Some animals are more equal than others
Expanded from the 5-4-2003 Daily Sparks, Nev., Tribune
Only one thing is clear as the Nevada Legislature stumbles toward another mediocre conclusion: Nevada consumers that means you will pay and pay big.
This comes in large part because of a myth perpetuated by every political candidate: "I will represent only the people."
The biennial petting zoo we lovingly call our legislature doesn't work that way. The average Jack and Jill just don't count for much. The rare lone wolves who howl for justice usually see their offspring shot and eaten.
Many years ago, an assemblymember told me that legislators make judgments based on what they've heard. An enlightened few read and research the legislation before them. The late Senate Majority Leader James Gibson, D-Henderson, was legendary for taking reams or reading home each night.
Most other lawmakers are "acoustic," to use commentator Ellen Goodman's term about Ronald Reagan's presidential style. King Ronald the Vague was a passive personality, much like Nevada Gov. Dudley Do-Right. Reagan read nothing and watched old movies in the evening until it was time to go out in public the next day playing the role of his idol, the very active Franklin Roosevelt. The voters bought the act and awarded Reagan four consecutive best political actor Oscars. Gov Kenny Guinn waits for others to build and launch the boat and only comes aboard after he sees it will float. What the news media now label "the governor's tax plan" is no more than the gambling industry's test-marketed dictate.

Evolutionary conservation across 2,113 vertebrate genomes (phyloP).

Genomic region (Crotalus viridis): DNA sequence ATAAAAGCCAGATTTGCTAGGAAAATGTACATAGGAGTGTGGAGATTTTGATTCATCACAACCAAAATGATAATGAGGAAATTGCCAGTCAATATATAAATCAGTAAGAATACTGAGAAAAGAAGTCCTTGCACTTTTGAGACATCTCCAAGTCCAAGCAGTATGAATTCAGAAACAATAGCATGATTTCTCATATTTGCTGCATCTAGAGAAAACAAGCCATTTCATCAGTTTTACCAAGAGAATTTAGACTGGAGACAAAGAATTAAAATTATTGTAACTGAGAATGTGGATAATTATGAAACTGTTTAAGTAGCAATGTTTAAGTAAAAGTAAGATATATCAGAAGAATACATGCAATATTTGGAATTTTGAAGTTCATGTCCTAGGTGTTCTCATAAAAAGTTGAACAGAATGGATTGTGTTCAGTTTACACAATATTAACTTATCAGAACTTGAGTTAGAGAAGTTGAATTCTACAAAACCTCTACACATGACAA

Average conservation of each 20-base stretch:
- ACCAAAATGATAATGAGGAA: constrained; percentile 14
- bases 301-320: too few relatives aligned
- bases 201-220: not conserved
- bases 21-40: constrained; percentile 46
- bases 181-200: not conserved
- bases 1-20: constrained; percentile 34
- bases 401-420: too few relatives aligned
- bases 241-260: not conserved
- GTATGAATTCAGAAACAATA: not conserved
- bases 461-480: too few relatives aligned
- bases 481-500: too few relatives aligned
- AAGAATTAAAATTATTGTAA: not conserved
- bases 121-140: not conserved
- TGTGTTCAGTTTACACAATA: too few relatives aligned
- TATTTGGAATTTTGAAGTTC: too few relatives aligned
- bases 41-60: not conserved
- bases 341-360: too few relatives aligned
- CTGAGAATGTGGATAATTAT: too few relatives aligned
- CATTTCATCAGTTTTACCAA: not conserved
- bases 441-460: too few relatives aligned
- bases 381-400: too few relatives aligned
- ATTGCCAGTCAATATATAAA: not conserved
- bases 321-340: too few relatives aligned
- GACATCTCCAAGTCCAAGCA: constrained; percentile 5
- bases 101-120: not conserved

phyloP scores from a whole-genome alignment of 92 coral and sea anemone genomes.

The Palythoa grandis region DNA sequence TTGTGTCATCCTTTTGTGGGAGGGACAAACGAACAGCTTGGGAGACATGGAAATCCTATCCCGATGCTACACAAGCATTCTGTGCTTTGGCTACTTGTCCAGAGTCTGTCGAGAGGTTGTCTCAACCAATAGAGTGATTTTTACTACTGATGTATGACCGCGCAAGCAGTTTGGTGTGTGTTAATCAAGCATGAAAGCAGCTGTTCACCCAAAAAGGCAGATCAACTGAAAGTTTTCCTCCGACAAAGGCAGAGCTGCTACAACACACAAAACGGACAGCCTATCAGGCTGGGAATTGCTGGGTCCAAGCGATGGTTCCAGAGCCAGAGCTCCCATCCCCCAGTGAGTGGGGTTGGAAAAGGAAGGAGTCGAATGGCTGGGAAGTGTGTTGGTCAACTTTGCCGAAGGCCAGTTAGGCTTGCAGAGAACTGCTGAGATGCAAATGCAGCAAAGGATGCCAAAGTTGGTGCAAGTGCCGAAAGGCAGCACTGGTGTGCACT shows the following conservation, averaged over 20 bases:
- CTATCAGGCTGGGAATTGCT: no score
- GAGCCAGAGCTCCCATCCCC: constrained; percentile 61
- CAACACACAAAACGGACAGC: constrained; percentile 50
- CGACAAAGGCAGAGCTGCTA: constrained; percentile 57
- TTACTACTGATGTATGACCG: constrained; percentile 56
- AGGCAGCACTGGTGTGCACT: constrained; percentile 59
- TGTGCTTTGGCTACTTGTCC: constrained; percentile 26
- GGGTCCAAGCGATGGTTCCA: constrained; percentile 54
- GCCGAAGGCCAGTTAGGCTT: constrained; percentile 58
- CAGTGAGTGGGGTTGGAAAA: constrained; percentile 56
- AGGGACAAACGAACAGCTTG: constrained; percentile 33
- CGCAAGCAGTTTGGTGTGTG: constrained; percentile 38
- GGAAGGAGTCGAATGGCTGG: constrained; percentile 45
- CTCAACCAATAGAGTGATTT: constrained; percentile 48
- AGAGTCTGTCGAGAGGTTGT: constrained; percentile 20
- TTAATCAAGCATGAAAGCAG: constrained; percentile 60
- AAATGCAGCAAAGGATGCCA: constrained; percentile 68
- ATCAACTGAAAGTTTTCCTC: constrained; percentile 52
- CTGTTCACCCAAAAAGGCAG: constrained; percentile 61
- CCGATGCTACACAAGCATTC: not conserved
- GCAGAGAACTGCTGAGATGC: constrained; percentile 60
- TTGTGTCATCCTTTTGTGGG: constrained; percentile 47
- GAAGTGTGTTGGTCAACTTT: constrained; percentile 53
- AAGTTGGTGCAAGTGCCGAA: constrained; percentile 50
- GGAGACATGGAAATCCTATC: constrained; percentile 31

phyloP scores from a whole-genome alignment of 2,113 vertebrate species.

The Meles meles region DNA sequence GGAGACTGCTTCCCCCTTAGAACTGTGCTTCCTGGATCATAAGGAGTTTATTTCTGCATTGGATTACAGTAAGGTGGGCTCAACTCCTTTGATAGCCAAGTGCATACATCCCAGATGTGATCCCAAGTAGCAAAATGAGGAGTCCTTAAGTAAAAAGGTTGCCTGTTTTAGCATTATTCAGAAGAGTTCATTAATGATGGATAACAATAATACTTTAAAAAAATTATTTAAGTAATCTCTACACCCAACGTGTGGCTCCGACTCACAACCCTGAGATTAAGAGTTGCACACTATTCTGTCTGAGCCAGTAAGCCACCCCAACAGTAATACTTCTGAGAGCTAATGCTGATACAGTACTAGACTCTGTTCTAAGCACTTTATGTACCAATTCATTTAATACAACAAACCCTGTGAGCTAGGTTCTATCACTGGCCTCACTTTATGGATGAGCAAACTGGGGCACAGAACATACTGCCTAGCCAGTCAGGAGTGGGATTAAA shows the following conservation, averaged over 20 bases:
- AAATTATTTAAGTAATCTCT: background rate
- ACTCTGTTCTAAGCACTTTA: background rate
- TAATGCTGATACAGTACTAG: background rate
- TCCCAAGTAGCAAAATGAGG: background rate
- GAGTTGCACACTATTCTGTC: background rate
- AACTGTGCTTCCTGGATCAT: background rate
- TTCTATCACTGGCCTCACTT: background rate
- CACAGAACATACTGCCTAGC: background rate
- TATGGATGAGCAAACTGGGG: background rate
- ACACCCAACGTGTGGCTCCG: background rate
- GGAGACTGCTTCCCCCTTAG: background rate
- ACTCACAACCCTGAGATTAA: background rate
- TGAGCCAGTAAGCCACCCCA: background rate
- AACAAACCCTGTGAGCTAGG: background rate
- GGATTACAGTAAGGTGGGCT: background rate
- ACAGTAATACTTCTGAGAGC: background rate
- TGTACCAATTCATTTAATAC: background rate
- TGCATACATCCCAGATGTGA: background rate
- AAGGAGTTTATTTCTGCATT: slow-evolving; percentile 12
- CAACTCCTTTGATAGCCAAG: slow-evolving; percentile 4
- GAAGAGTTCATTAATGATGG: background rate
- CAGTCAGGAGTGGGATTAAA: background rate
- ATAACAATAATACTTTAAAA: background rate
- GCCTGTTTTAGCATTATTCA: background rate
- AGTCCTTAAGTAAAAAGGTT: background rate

Jack and Jill can fall down the hill and no one will notice. When they hit bottom, they will be handed a sheaf of invoices foisted on them by legislative bills about which they have probably never heard a thing all voted into law by a majority of the "I represent the people" chorus.
No matter their campaign pledges, lawmakers simply react to the latest pressure brought to bear by dreaded (cover your eyes) special interest groups (SIGs). The label matters. Unless speaking for a high profile SIG, the average citizen's testimony has little chance of being quoted in the mainstream media. The watchdogs of democracy themselves thus bear silent witness to the fact that the individual, no matter how well informed, will be left high and dry.
Sharks extend professional courtesy only to other predators. Legislative zookeepers know to feed them or risk getting eaten alive. Major consumer bills are dying like flies while slop for the hogs is sloshed out wholesale. Charter Cable helped kill a bill (SB 278) providing more local government control over the predatory deregulated cable TV monopoly. An industry-friendly countermeasure (SB 429) survives while ratepayers continue to pay exorbitant prices. You will continue to pay more for less, as with Sierra Pacific Power.
Two years ago, just weeks after heeding Gov. Guinn's call to end utility deregulation, the legislature re-deregulated. The bill was gladly signed by the ex-utility CEO sitting in the governor's mansion. Now, major users like casinos can drop out of the system leaving small consumers to pick up the tab for the production and distribution system.